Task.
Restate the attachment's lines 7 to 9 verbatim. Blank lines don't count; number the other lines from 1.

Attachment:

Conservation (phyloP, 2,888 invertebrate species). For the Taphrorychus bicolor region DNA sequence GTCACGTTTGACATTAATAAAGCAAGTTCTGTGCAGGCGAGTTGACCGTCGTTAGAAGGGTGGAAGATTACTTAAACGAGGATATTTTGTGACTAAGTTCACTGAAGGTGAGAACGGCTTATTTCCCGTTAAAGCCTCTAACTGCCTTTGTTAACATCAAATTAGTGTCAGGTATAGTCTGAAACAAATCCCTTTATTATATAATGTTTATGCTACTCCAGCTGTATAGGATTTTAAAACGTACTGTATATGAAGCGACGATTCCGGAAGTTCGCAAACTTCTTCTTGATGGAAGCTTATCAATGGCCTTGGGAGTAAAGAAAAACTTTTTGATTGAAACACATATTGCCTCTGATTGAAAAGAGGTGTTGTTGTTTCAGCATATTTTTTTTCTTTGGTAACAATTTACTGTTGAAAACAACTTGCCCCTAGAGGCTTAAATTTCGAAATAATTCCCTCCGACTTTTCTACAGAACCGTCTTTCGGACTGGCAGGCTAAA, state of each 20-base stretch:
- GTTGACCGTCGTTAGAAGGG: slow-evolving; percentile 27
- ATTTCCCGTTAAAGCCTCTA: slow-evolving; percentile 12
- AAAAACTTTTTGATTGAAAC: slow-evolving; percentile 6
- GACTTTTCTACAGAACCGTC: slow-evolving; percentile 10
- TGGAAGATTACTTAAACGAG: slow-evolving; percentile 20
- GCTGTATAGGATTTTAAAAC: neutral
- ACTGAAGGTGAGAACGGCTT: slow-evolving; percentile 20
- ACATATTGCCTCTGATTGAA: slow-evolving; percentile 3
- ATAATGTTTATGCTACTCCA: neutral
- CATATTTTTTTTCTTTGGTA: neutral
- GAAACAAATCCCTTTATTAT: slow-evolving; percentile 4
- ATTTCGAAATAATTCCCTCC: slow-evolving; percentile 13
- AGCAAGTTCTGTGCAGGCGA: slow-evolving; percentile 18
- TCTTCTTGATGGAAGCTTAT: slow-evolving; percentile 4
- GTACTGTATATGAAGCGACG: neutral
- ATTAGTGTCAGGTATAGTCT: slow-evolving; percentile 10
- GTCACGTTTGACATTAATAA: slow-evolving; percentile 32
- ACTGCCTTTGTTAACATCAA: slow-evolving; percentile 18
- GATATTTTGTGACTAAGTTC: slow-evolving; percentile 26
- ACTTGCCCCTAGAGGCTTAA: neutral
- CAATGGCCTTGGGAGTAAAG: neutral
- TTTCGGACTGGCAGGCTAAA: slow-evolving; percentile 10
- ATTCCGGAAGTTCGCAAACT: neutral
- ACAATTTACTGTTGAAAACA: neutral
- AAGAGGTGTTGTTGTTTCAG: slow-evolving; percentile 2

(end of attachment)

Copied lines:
- GCTGTATAGGATTTTAAAAC: neutral
- ACTGAAGGTGAGAACGGCTT: slow-evolving; percentile 20
- ACATATTGCCTCTGATTGAA: slow-evolving; percentile 3